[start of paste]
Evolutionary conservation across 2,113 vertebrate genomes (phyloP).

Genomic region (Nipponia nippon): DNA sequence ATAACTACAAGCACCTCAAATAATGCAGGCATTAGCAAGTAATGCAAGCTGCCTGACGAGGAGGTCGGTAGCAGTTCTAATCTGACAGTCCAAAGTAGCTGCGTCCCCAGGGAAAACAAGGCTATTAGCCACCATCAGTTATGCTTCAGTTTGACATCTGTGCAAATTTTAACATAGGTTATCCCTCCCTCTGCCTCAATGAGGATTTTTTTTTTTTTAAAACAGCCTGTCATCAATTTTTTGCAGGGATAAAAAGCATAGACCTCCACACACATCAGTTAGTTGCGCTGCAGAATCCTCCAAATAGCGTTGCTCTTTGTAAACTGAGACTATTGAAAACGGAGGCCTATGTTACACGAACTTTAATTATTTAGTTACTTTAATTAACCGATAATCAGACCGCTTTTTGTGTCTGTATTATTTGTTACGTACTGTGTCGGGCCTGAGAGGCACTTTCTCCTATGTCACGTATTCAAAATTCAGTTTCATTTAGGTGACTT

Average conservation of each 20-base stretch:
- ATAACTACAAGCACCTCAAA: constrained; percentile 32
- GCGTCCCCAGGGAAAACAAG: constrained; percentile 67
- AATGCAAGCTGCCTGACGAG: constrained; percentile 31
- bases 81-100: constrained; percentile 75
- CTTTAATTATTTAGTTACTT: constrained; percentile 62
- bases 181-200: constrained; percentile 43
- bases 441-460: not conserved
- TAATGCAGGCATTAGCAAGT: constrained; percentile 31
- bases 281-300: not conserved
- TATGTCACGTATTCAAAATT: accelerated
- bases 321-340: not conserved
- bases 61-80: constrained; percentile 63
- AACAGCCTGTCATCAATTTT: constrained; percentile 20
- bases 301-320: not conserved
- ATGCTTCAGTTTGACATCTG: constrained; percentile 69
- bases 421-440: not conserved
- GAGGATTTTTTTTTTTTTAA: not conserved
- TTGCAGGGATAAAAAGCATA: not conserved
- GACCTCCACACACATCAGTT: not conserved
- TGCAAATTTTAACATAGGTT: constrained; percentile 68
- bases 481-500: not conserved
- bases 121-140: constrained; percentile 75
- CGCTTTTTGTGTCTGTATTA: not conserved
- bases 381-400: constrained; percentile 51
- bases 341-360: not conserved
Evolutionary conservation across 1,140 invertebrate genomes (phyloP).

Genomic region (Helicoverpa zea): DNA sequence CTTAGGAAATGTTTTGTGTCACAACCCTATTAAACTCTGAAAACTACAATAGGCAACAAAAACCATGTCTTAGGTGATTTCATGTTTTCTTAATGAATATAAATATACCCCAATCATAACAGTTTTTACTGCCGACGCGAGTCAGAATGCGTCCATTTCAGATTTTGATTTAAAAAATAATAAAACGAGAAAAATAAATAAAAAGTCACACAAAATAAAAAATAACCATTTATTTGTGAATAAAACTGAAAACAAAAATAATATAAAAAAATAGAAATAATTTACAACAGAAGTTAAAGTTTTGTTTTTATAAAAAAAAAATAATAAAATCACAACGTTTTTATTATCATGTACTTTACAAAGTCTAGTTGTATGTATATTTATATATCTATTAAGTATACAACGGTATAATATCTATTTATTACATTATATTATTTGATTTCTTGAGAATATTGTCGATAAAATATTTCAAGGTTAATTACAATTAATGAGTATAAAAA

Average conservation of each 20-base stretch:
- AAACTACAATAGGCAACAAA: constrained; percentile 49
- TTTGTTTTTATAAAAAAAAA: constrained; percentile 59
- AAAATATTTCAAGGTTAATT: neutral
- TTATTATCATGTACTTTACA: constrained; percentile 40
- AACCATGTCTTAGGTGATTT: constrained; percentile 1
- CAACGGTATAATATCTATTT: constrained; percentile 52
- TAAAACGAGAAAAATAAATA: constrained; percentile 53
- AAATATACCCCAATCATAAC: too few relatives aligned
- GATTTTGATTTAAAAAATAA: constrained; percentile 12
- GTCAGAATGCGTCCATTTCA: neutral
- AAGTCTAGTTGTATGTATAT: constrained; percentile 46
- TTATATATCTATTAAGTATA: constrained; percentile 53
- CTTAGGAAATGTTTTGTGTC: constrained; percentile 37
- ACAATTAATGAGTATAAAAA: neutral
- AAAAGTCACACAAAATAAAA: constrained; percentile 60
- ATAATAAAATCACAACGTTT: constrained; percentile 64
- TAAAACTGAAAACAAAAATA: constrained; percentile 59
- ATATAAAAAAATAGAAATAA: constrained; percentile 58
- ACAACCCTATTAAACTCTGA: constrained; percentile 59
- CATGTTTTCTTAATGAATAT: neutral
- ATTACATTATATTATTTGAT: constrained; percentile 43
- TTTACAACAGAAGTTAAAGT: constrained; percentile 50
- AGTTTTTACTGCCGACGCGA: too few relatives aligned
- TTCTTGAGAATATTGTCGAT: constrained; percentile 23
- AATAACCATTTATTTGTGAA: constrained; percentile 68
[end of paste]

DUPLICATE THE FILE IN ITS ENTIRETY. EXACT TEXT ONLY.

Evolutionary conservation across 2,113 vertebrate genomes (phyloP).

Genomic region (Nipponia nippon): DNA sequence ATAACTACAAGCACCTCAAATAATGCAGGCATTAGCAAGTAATGCAAGCTGCCTGACGAGGAGGTCGGTAGCAGTTCTAATCTGACAGTCCAAAGTAGCTGCGTCCCCAGGGAAAACAAGGCTATTAGCCACCATCAGTTATGCTTCAGTTTGACATCTGTGCAAATTTTAACATAGGTTATCCCTCCCTCTGCCTCAATGAGGATTTTTTTTTTTTTAAAACAGCCTGTCATCAATTTTTTGCAGGGATAAAAAGCATAGACCTCCACACACATCAGTTAGTTGCGCTGCAGAATCCTCCAAATAGCGTTGCTCTTTGTAAACTGAGACTATTGAAAACGGAGGCCTATGTTACACGAACTTTAATTATTTAGTTACTTTAATTAACCGATAATCAGACCGCTTTTTGTGTCTGTATTATTTGTTACGTACTGTGTCGGGCCTGAGAGGCACTTTCTCCTATGTCACGTATTCAAAATTCAGTTTCATTTAGGTGACTT

Average conservation of each 20-base stretch:
- ATAACTACAAGCACCTCAAA: constrained; percentile 32
- GCGTCCCCAGGGAAAACAAG: constrained; percentile 67
- AATGCAAGCTGCCTGACGAG: constrained; percentile 31
- bases 81-100: constrained; percentile 75
- CTTTAATTATTTAGTTACTT: constrained; percentile 62
- bases 181-200: constrained; percentile 43
- bases 441-460: not conserved
- TAATGCAGGCATTAGCAAGT: constrained; percentile 31
- bases 281-300: not conserved
- TATGTCACGTATTCAAAATT: accelerated
- bases 321-340: not conserved
- bases 61-80: constrained; percentile 63
- AACAGCCTGTCATCAATTTT: constrained; percentile 20
- bases 301-320: not conserved
- ATGCTTCAGTTTGACATCTG: constrained; percentile 69
- bases 421-440: not conserved
- GAGGATTTTTTTTTTTTTAA: not conserved
- TTGCAGGGATAAAAAGCATA: not conserved
- GACCTCCACACACATCAGTT: not conserved
- TGCAAATTTTAACATAGGTT: constrained; percentile 68
- bases 481-500: not conserved
- bases 121-140: constrained; percentile 75
- CGCTTTTTGTGTCTGTATTA: not conserved
- bases 381-400: constrained; percentile 51
- bases 341-360: not conserved
Evolutionary conservation across 1,140 invertebrate genomes (phyloP).

Genomic region (Helicoverpa zea): DNA sequence CTTAGGAAATGTTTTGTGTCACAACCCTATTAAACTCTGAAAACTACAATAGGCAACAAAAACCATGTCTTAGGTGATTTCATGTTTTCTTAATGAATATAAATATACCCCAATCATAACAGTTTTTACTGCCGACGCGAGTCAGAATGCGTCCATTTCAGATTTTGATTTAAAAAATAATAAAACGAGAAAAATAAATAAAAAGTCACACAAAATAAAAAATAACCATTTATTTGTGAATAAAACTGAAAACAAAAATAATATAAAAAAATAGAAATAATTTACAACAGAAGTTAAAGTTTTGTTTTTATAAAAAAAAAATAATAAAATCACAACGTTTTTATTATCATGTACTTTACAAAGTCTAGTTGTATGTATATTTATATATCTATTAAGTATACAACGGTATAATATCTATTTATTACATTATATTATTTGATTTCTTGAGAATATTGTCGATAAAATATTTCAAGGTTAATTACAATTAATGAGTATAAAAA

Average conservation of each 20-base stretch:
- AAACTACAATAGGCAACAAA: constrained; percentile 49
- TTTGTTTTTATAAAAAAAAA: constrained; percentile 59
- AAAATATTTCAAGGTTAATT: neutral
- TTATTATCATGTACTTTACA: constrained; percentile 40
- AACCATGTCTTAGGTGATTT: constrained; percentile 1
- CAACGGTATAATATCTATTT: constrained; percentile 52
- TAAAACGAGAAAAATAAATA: constrained; percentile 53
- AAATATACCCCAATCATAAC: too few relatives aligned
- GATTTTGATTTAAAAAATAA: constrained; percentile 12
- GTCAGAATGCGTCCATTTCA: neutral
- AAGTCTAGTTGTATGTATAT: constrained; percentile 46
- TTATATATCTATTAAGTATA: constrained; percentile 53
- CTTAGGAAATGTTTTGTGTC: constrained; percentile 37
- ACAATTAATGAGTATAAAAA: neutral
- AAAAGTCACACAAAATAAAA: constrained; percentile 60
- ATAATAAAATCACAACGTTT: constrained; percentile 64
- TAAAACTGAAAACAAAAATA: constrained; percentile 59
- ATATAAAAAAATAGAAATAA: constrained; percentile 58
- ACAACCCTATTAAACTCTGA: constrained; percentile 59
- CATGTTTTCTTAATGAATAT: neutral
- ATTACATTATATTATTTGAT: constrained; percentile 43
- TTTACAACAGAAGTTAAAGT: constrained; percentile 50
- AGTTTTTACTGCCGACGCGA: too few relatives aligned
- TTCTTGAGAATATTGTCGAT: constrained; percentile 23
- AATAACCATTTATTTGTGAA: constrained; percentile 68